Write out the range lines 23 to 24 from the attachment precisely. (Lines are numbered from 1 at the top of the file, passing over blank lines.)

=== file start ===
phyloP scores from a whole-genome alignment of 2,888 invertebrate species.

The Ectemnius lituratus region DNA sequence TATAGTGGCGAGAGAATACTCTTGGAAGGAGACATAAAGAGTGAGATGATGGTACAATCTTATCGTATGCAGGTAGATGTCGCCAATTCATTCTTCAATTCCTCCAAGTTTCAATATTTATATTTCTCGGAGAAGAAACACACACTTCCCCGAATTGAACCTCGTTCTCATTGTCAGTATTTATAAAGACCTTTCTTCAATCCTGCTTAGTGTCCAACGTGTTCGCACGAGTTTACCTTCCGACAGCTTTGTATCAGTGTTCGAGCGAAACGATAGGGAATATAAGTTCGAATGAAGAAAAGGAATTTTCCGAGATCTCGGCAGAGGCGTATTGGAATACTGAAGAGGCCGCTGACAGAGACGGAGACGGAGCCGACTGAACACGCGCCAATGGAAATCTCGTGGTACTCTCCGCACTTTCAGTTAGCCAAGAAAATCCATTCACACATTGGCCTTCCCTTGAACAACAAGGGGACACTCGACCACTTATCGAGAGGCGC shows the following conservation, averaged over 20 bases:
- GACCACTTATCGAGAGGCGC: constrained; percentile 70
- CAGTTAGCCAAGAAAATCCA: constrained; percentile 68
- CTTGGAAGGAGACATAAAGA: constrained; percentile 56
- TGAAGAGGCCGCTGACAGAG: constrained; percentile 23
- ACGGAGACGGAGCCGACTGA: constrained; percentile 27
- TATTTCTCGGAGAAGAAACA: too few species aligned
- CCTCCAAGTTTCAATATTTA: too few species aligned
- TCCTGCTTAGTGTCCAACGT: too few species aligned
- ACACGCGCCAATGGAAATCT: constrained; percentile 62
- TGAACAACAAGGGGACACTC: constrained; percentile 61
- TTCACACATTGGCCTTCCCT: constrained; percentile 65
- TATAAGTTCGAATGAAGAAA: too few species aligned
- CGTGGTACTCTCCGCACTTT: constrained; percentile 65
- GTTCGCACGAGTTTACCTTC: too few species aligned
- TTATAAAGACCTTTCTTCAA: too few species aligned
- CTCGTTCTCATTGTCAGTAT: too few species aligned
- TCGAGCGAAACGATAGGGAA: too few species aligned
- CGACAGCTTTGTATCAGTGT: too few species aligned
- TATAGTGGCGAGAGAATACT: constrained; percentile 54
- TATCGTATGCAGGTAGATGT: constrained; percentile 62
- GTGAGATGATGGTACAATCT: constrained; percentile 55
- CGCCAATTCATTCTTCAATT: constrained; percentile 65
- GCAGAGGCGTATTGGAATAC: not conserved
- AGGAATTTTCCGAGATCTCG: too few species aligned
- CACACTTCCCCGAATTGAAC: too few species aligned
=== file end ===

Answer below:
- GTGAGATGATGGTACAATCT: constrained; percentile 55
- CGCCAATTCATTCTTCAATT: constrained; percentile 65